It has been an interesting week, both locally and in the national perspective. Over the past few weeks there have been a number of sound offs about the situation at Raft River Electric in Malta. Included in today’s paper is at least one sound off that speaks to some recent changes and concerns that at least some of its members have.
A co-op is an organization where the members own the company and services are provided through a customer centered management group. I am not aware of a single co-op in existence that hasn’t experienced some rough water over the years and Raft River Electric is no exception.
One of the difficult things about covering an organization like this is that the criticisms are harsher or at least are seen as being harsher because they are about other members of the co-op who are your neighbors, maybe even members of your church congregation. It can be a delicate thing to worship with someone on Sunday and then take them to task on Tuesday as if you have nothing in common. Personal attacks sting more when the dynamics are mixed and there are few winners in the end.
I have zero personal experience as a customer of Raft River Electric, but I have heard of many of the changes in the organization over the 24 years I have lived in Cassia County. In the twelve years that we have had a sound off section in the Weekly Mailer I have seen a number of submissions from numerous points of view. What you haven’t seen are the submissions that did not meet our criteria. These comments usually take on a mean slant, insulting people’s religion, their parentage and any number of other nasty remarks.
What causes a person to make such a critical, destructive, and downright mean-spirited attack on their neighbors? It most often comes when people feel that their point of view has been ignored or that they have somehow been treated unfairly. It is difficult to reason with someone with hate in their heart because they really don’t care to hear your point of view.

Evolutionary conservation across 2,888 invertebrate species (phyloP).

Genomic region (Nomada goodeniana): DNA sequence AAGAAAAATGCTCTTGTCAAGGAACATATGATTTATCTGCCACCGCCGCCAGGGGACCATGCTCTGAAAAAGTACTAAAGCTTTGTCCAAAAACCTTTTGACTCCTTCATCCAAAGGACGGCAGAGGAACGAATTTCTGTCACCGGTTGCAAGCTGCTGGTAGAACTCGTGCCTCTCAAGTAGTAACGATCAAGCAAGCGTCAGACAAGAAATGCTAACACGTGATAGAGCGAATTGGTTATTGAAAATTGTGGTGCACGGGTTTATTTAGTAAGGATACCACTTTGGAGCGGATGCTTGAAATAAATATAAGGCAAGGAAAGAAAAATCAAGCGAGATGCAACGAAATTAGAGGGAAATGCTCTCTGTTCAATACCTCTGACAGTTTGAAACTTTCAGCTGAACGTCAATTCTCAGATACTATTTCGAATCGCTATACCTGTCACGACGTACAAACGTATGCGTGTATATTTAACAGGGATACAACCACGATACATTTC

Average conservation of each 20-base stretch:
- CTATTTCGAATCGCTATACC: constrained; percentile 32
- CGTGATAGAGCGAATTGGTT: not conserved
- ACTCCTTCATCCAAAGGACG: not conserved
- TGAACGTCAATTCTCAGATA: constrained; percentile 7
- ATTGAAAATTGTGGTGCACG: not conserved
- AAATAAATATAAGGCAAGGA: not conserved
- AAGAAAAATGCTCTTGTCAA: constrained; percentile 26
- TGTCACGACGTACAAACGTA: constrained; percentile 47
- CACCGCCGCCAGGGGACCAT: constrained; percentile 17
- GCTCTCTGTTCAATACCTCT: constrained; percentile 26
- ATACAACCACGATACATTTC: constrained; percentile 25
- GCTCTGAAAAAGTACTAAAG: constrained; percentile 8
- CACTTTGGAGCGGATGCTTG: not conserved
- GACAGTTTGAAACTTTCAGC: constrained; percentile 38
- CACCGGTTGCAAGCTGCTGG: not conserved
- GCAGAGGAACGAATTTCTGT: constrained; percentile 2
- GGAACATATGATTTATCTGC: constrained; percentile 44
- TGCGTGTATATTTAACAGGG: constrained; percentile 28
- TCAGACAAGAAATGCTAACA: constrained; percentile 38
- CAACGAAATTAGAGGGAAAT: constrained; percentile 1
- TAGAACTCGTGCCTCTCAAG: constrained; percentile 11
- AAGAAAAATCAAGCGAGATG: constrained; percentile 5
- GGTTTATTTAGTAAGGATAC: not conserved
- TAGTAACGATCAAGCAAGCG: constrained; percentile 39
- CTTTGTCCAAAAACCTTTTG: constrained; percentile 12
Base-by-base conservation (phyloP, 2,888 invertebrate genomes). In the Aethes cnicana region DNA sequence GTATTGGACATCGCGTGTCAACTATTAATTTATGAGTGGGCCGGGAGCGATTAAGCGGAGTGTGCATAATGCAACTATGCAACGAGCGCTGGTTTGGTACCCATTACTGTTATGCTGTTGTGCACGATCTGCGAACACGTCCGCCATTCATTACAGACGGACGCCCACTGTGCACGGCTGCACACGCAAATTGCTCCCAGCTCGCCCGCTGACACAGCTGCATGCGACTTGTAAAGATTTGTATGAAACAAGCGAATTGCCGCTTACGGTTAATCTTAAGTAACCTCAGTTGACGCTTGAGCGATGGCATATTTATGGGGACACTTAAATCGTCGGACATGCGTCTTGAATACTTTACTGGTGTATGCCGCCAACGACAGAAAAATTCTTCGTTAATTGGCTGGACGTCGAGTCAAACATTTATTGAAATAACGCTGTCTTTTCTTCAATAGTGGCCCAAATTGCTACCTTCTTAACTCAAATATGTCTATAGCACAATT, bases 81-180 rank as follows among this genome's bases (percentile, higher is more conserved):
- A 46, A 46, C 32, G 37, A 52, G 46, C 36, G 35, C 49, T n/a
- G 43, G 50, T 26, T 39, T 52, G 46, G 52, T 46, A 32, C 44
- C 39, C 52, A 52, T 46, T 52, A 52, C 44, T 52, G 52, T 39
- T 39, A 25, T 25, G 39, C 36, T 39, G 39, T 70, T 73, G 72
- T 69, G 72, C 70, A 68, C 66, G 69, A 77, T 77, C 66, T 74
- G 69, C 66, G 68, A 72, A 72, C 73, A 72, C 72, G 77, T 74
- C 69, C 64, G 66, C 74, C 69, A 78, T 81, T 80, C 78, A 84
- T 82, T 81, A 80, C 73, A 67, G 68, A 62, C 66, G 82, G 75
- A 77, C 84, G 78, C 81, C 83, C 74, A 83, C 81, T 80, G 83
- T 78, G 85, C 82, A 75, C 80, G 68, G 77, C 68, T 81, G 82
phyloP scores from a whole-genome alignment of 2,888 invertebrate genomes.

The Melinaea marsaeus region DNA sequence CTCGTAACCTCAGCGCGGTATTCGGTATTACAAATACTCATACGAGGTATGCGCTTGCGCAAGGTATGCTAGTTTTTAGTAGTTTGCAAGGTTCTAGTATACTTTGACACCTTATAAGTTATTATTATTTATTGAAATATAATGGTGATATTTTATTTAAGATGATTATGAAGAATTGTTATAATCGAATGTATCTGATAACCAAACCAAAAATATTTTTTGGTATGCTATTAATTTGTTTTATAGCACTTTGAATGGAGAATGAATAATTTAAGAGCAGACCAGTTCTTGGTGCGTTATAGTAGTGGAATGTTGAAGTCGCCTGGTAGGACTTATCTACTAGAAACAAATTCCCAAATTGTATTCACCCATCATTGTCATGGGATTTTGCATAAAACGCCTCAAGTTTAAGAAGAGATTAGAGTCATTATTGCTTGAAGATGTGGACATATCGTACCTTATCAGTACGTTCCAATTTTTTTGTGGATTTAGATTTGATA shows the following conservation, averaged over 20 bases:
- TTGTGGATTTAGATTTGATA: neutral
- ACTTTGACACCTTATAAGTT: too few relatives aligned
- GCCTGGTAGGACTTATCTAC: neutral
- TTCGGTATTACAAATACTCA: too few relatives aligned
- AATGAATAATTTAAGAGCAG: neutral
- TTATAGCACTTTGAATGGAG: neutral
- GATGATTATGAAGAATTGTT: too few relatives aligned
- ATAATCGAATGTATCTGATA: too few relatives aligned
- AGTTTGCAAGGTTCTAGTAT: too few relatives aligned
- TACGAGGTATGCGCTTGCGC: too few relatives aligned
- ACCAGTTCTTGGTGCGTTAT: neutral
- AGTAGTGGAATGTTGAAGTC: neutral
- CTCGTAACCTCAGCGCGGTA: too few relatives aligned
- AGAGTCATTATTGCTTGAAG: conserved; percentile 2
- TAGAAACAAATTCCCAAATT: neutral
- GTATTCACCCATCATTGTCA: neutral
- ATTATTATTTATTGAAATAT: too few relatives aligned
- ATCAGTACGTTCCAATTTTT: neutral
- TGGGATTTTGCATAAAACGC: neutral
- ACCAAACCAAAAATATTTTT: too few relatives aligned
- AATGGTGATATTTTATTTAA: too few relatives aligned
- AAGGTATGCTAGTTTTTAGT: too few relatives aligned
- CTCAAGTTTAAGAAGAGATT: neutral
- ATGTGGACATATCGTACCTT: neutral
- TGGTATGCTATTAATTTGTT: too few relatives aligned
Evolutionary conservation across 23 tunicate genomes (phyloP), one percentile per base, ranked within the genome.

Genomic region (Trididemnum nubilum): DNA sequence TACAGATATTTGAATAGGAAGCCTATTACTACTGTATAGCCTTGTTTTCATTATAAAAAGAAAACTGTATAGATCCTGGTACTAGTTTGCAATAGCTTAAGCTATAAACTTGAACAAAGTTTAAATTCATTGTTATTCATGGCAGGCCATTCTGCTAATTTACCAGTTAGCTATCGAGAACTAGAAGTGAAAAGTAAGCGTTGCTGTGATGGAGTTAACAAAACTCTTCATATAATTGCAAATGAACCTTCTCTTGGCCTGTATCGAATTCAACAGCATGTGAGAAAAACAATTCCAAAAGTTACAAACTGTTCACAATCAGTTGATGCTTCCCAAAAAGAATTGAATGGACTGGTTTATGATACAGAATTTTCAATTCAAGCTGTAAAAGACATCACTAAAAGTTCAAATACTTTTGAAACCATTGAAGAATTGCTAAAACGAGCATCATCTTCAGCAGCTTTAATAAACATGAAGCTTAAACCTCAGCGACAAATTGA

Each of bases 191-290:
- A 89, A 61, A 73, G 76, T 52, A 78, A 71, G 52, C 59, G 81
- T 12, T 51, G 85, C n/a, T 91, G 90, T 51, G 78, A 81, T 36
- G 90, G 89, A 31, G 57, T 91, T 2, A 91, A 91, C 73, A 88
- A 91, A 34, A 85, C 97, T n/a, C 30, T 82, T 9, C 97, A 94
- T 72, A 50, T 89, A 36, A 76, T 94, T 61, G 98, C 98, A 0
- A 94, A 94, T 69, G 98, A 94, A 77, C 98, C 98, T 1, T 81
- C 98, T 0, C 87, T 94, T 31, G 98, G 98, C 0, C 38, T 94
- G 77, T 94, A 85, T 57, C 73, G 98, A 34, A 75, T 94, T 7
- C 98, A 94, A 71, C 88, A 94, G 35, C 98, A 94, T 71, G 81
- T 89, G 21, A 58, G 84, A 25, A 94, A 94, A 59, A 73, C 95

As I was pondering this topic last week I received a phone call from Chad Black, the general manager of Raft River Electric. He was cordial but unhappy that we had printed a sound off that was critical of policies or decisions he had been a part of making. Often times a phone call of this nature doesn’t go well, but I credit Mr. Black for keeping his cool and working to help me see his point of view as well as him being open to my point of view. After the conversation I couldn’t help but feel that each of us came away with a better understanding of at least the motives behind our actions.
Over the years I have been an unwilling participant in conversations with a number of angry readers who aren’t interested in my point of view, they just want to dress me down for allowing sound offs to print in the Weekly Mailer. It has always been a challenge to justify why we allow people to submit their opinion without signing their name. I could go back to the foundation of our nation where the fathers of the constitution used pen names on editorial opinions and stories they submitted. Their motivation was to get the information into the hands of the people so they could understand the issues.
A penname is the equivalent of an unsigned letter because it prevents the writer from being recognized and by extension, persecuted for their position. Treason, in those days, was a capital offense. Though they probably wouldn’t be rubbed out for submitting their opinion to sound off, someone could easily be retaliated against should their critical opinions about the co-op be made public, and that’s why we don’t require a signature.
One separate item that is of great concern to me is the change of guidelines made by the board of directors of the Raft River Co-op regarding a person’s ability to be heard in a public meeting of the board. If the information in the sound off submitted today is accurate, the board of directors of Raft River Electric have made it nearly impossible for a person to be heard. This is nothing less than an attempt to silent critics.
If you refuse to allow your members to participate in a board meeting you are essentially practicing tyranny. Having said this, there is a proper way to express an opinion. The City of Rupert handles this better than any by having an agenda item at the end of the meeting where anyone in the meeting can have a few minutes before the council to present their issue. This privilege was removed from the Burley City Council meetings under the Greenman administration and it has never been reversed.
I would call on any public board that doesn’t allow its members to stand and address them during a board meeting to reverse that policy and give back a citizen’s right to voice their opinion.